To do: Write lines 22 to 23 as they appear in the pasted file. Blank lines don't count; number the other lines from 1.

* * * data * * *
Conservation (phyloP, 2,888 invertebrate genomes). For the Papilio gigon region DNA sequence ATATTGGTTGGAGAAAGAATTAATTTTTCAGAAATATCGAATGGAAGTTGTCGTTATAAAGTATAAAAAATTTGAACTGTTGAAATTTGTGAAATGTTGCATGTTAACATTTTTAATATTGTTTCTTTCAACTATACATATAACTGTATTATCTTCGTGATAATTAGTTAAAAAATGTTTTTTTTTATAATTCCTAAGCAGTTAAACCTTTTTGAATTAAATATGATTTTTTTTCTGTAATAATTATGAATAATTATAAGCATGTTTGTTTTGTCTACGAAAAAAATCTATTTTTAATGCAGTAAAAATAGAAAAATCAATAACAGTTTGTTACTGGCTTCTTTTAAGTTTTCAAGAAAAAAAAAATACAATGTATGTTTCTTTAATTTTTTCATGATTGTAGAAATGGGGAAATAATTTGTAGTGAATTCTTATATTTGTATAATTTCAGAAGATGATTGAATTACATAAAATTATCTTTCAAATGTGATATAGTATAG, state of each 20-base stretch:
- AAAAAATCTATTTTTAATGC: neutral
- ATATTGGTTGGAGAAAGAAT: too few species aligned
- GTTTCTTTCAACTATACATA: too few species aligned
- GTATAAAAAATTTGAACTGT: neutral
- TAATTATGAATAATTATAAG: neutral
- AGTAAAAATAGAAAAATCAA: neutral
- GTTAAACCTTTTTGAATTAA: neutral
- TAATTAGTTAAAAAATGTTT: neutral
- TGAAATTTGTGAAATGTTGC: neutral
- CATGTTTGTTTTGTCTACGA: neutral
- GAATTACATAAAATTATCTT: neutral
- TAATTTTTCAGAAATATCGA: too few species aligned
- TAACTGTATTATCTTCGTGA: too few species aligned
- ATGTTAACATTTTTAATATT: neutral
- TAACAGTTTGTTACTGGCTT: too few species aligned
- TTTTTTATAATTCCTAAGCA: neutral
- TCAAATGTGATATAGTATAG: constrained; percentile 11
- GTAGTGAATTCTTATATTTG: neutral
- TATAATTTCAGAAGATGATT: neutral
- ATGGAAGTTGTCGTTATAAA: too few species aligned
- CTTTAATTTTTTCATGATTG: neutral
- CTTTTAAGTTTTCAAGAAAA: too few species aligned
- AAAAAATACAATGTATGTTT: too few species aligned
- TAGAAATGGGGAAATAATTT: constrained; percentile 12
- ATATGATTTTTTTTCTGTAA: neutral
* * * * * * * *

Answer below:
- CTTTAATTTTTTCATGATTG: neutral
- CTTTTAAGTTTTCAAGAAAA: too few species aligned